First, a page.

Arithmetic Logic Unit C ALU Design Overview by nyut545e2

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									           Arithmetic / Logic Unit –
                     ALU
                    Design

                                     Dr. Arjan Durresi
                                  Louisiana State University
                                   Baton Rouge, LA 70810
                                    Durresi@Csc.LSU.Edu
                    These slides are available at:
            http://www.csc.lsu.edu/~durresi/CSC3501_07/


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                             Overview

      1-Bit ALU
      Full Adder
      32-Bit ALU




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        Different Implementations
      Not easy to decide the “best” way to build something
         Don't want too many inputs to a single gate
         Don’t want to have to go through too many gates
         for our purposes, ease of comprehension is important
      Let's look at a 1-bit ALU for addition:
                             CarryIn



                        a
                                                      cout = a b + a cin + b cin
                                        Sum
                                                      sum = a xor b xor cin
                        b



                             CarryOut




      How could we build a 1-bit ALU for add, and, and or?
      How could we build a 32-bit ALU?

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                                        32-bit ALU



      Our ALU should be able to perform functions:
         logical and function
         logical or function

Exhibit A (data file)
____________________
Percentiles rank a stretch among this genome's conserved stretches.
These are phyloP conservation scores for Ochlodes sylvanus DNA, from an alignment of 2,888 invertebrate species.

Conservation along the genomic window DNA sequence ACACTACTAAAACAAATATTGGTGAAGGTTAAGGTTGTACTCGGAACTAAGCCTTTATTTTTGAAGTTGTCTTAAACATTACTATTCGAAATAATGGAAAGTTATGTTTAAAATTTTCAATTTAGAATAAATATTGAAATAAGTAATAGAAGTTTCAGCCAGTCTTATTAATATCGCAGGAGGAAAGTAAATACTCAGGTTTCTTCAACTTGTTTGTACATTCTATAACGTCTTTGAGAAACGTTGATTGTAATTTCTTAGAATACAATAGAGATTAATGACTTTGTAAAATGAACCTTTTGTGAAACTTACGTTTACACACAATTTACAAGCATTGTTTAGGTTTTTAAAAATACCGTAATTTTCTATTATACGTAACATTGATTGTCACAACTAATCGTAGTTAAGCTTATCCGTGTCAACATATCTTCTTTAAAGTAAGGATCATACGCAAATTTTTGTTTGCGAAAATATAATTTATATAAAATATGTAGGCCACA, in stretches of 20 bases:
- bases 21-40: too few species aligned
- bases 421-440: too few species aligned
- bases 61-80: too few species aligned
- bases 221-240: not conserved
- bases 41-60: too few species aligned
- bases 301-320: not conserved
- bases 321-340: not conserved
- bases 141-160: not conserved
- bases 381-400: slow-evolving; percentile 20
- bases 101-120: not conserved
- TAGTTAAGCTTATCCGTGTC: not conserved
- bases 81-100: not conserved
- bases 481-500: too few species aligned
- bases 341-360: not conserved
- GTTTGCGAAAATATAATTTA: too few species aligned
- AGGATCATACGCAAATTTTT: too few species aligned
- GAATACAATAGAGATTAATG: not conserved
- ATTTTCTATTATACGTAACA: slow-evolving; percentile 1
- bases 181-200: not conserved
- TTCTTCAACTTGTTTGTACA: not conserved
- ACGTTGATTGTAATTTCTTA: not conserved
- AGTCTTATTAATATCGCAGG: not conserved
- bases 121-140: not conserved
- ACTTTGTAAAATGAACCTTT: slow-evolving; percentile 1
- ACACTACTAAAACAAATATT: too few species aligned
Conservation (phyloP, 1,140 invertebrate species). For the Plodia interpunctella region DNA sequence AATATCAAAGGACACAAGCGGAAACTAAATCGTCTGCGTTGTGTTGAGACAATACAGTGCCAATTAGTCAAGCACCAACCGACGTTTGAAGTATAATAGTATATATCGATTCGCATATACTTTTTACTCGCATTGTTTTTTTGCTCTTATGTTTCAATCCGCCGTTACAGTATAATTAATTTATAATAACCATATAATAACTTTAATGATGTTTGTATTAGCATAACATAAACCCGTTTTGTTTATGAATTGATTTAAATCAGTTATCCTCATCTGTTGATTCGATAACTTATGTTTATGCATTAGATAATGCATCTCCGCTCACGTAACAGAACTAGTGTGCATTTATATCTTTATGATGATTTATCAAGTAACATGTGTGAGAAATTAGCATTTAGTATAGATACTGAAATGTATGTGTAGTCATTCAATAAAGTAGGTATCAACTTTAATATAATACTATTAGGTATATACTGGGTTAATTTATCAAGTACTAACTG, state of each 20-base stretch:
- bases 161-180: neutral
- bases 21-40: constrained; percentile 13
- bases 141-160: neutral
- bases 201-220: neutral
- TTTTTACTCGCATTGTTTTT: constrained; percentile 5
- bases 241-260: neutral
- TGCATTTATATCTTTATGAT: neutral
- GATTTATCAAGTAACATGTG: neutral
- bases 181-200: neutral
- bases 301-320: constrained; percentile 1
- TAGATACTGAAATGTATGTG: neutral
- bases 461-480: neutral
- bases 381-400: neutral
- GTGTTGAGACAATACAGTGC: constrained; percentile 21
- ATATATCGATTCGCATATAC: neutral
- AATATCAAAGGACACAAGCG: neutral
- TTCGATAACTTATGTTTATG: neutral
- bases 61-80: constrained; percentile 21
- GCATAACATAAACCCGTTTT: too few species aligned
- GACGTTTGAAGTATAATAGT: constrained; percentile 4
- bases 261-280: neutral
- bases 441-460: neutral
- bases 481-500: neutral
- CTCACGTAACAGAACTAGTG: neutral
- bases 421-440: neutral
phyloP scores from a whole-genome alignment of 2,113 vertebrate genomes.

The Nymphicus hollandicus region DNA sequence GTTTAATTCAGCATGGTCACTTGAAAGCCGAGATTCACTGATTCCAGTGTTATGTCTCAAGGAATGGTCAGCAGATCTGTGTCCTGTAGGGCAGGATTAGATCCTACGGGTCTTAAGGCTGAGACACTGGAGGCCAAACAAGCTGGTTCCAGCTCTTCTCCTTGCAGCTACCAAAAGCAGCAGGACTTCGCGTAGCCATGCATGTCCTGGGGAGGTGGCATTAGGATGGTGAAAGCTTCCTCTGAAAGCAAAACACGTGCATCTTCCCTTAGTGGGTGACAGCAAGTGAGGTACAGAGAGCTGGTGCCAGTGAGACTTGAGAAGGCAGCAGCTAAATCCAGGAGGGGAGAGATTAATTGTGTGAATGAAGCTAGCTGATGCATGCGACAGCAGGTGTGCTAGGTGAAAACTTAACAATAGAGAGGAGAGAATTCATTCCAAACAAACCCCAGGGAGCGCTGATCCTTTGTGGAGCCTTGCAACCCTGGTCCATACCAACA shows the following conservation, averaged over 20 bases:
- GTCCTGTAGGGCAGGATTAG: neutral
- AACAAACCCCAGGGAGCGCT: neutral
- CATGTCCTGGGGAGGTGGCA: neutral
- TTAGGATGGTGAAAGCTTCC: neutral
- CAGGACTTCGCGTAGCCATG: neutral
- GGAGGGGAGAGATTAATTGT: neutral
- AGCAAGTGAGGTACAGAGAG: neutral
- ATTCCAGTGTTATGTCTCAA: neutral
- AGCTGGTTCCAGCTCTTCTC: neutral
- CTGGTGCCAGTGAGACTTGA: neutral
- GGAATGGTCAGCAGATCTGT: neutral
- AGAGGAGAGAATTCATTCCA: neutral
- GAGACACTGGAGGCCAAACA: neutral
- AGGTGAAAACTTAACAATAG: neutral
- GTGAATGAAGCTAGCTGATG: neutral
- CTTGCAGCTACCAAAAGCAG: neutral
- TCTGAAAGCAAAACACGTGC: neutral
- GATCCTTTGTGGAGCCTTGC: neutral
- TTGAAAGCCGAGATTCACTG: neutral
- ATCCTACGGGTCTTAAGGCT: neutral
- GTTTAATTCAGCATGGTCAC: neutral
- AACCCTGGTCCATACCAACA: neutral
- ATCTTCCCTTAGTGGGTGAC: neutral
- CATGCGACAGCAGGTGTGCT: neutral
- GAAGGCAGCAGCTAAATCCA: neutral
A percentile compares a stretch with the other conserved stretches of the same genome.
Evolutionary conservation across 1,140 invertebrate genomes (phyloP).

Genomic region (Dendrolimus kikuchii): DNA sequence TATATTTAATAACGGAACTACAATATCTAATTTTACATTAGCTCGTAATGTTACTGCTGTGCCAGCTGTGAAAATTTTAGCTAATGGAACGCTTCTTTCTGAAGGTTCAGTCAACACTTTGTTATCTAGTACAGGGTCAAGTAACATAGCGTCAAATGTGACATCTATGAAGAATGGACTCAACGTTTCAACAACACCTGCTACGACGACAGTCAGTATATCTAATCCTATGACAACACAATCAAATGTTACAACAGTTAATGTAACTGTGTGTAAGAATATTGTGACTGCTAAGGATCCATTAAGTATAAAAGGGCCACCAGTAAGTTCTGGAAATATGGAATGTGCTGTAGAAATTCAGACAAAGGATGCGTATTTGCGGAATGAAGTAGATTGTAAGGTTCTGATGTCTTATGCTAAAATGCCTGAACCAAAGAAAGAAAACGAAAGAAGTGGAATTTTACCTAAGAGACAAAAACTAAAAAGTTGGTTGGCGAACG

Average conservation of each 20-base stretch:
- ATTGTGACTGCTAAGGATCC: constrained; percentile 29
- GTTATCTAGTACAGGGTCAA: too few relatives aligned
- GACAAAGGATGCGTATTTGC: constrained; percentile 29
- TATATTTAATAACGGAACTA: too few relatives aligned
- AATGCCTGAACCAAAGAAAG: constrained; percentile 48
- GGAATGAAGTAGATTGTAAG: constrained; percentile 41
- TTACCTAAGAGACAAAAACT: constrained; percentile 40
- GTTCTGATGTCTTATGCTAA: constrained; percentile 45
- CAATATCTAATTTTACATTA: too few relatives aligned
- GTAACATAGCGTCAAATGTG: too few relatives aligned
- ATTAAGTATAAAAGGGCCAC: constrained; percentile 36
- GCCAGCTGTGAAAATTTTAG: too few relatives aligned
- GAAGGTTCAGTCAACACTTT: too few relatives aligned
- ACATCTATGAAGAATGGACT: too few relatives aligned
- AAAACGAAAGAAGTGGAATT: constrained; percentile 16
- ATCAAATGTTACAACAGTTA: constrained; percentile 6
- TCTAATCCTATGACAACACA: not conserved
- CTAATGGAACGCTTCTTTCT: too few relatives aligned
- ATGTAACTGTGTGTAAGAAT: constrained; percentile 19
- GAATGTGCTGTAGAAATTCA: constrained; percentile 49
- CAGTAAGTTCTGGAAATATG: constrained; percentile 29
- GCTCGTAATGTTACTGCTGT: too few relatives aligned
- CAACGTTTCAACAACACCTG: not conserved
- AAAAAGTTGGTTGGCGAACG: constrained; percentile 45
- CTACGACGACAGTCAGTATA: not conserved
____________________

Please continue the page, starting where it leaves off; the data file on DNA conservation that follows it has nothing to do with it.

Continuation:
arithmetic add function
         arithmetic subtract function
         arithmetic slt (set-less-then) function
         logical nor function
      ALU control lines define a function to be performed on A and B.


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                                      A 1-Bit ALU




        The 1-bit logical unit for AND and OR




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                                 A Full Adder




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                                 A Full Adder




        CarryOut=( b*CarryIn)+( a*CarryIn)+( a*b)+(a*b*CarryIn)
        CarryOut=( b*CarryIn)+( a*CarryIn)+( a*b)




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                                 A Full Adder




        Sum=(a⋅b⋅CarryIn)+(a⋅b⋅CarryIn)+(a⋅b⋅CarryIn)+(a⋅b⋅CarryIn)

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             Functioning of 32-bit ALU




        Result lines provide result of the chosen function applied to
        values of A and B Since this ALU operates on 32-bit operands, it
        is called 32-bit ALU
        Zero output indicates if all Result lines have value 0
        Overflow indicates a sign integer overflow of add and subtract
        functions; for unsigned integers, this overflow indicator does not
        provide any useful information
        Carry out indicates carry out and unsigned integer overflow
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  Designing 32-bit ALU: Beginning




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   Designing 32-bit ALU: Principles




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                                   32-bit Adder